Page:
This week’s word is SCIENCE. When I think of the word “science”, I immediately think of when I was in 4th grade and our class would watch an episode of Bill Nye the Science Guy every Friday. I hope you folks are ready for a throwback to the 90’s with this video:
Brings back some good memories 🙂 Now for my rocky segue into how it relates to music therapy.
The music therapists at MTCCA are NMTs (Neurologic Music Therapists), which means that they are trained on the specific areas of the brain that react to certain things, like motor movement, language, and cognition. We use music therapy techniques that are specific to the certain areas of the brain. Bill Nye discusses memory at about 5:36 in the above video. In retirement homes and older adult settings, I like to use “name that tune” to stimulate long-term memory in clients. The melodies from their favorite songs are stored in the brain, and when they hear the familiar tune, the memory comes back.
Children with Autism often have delayed speech development due to the way their brain is wired. Speech is processed in specific parts of the brain, but the great thing about music is that it is processed in the ENTIRE brain. Think about it a pianist: when someone plays piano, they are accessing fine motor movement (moving the fingers), tracking (reading the music), auditory processing (listening to themselves play), and much more! In children with autism, the neural firing networks do not work the same as the typical functioning brain. By using melodic prompting and left-hand tapping, we can help a child with autism form a sentence. The brain is such an amazing thing! I will leave you with another Bill Nye gem:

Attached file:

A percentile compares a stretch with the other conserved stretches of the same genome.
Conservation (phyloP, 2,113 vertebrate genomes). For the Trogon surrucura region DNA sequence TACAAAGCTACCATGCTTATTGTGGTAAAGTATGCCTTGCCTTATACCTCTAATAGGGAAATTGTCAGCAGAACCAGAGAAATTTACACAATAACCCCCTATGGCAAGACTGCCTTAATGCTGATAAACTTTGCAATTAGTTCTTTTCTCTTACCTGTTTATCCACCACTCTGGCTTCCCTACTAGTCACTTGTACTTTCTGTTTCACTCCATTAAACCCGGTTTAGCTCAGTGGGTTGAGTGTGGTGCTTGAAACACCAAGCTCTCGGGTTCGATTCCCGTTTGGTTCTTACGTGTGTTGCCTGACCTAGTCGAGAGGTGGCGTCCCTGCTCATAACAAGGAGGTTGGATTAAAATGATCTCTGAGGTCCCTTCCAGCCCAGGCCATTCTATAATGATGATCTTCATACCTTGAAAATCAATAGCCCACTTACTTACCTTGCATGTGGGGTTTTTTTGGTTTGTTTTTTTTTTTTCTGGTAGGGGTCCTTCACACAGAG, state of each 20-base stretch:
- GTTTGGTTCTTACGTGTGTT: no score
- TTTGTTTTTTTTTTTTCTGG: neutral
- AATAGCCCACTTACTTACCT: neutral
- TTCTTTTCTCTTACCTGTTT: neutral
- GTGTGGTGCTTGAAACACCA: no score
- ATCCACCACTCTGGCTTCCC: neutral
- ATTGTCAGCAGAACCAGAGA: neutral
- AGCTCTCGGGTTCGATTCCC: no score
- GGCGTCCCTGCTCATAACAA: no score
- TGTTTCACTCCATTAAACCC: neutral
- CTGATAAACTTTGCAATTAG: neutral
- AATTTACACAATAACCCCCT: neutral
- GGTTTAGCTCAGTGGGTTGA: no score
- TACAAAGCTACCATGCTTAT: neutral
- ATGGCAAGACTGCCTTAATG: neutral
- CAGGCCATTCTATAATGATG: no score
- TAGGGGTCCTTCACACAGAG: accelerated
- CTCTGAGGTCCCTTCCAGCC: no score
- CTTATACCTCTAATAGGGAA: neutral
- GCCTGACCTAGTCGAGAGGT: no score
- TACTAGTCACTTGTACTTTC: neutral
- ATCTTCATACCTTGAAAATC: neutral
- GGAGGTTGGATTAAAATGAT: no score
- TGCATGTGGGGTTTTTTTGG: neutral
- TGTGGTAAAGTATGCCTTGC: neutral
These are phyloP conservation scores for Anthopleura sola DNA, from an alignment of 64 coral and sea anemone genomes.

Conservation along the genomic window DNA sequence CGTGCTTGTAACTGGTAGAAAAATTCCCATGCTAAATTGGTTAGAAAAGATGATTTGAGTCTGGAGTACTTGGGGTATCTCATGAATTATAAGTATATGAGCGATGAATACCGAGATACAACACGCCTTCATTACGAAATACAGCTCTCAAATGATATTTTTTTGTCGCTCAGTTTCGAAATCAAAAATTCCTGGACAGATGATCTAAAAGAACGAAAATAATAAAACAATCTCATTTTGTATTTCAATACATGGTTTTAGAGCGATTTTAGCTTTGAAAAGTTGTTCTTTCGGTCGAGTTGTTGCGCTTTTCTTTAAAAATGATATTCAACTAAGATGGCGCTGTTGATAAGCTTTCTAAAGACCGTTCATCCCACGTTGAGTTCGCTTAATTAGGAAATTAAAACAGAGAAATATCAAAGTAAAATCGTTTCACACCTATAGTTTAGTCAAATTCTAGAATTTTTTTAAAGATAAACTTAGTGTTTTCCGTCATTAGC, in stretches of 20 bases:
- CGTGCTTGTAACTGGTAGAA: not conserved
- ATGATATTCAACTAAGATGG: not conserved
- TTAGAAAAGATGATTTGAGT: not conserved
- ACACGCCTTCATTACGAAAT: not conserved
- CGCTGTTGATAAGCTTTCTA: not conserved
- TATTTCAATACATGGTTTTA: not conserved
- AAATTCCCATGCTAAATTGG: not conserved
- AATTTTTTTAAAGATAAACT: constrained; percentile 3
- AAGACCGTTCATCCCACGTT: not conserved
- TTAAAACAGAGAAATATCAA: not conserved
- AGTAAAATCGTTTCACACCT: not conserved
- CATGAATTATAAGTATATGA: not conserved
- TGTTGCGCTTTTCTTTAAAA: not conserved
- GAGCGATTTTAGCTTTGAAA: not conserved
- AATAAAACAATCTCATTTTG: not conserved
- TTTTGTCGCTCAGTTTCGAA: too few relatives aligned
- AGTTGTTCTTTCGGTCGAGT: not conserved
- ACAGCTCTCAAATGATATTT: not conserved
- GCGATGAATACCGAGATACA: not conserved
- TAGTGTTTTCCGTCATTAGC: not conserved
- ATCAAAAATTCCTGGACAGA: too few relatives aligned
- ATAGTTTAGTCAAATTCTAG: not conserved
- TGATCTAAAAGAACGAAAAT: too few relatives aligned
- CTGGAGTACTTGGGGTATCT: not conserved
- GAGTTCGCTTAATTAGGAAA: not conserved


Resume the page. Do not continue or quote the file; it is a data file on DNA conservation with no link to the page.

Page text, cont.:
I find this word very fitting for my point in life right now. I have just moved from Oklahoma to California, have finished all my “classroom” classes for my Bachelors degree, and started my internship here at the Music Therapy Center of California. The past three weeks have been somewhat of a whirlwind, not that I don’t mind. I seem to have found myself twenty different projects to work on. One of the big projects I have put upon myself is creating a binder of session plans and another for visuals to use during sessions. Through this endeavor I have found myself obsessing over a cube, the cube is used for certain interventions that can be implemented. I have kept thinking of new ways and themes that I want to use this cube. The sad part is, the cube is not even mine. My internship director is going to have to keep her eye on it. (have to do a LOTR reference now, my precious) This is how invested music therapy interns become. Or maybe just me and that cube…
As a music therapy student and intern, I am constantly learning how to defend and validate the profession. In his book, Rhythm, Music, and the Brain: Scientific Foundations and Clinical Applications, Michael Thaut discusses the Transformational Design Model (TDM). This model is a way for music therapists to validate the interventions planned, by looking at the specific clinical function. Thaut mentions the two main mistakes music therapists often make when planning interventions: creating an activity-based approach where generic musical activities are adapted for different populations, and therapeutic music techniques applied to reach broad, general goals. Beginning with a diagnostic assessment of the client’s needs and goals, the TDM uses an “upside-down pyramid” technique, with each consecutive step becoming more specific. By utilizing the TDM, music therapists can more effectively treat their clients by gaining a better understanding of each intervention’s specific function. I hope to make it a habit to regularly use the TDM in my intervention planning!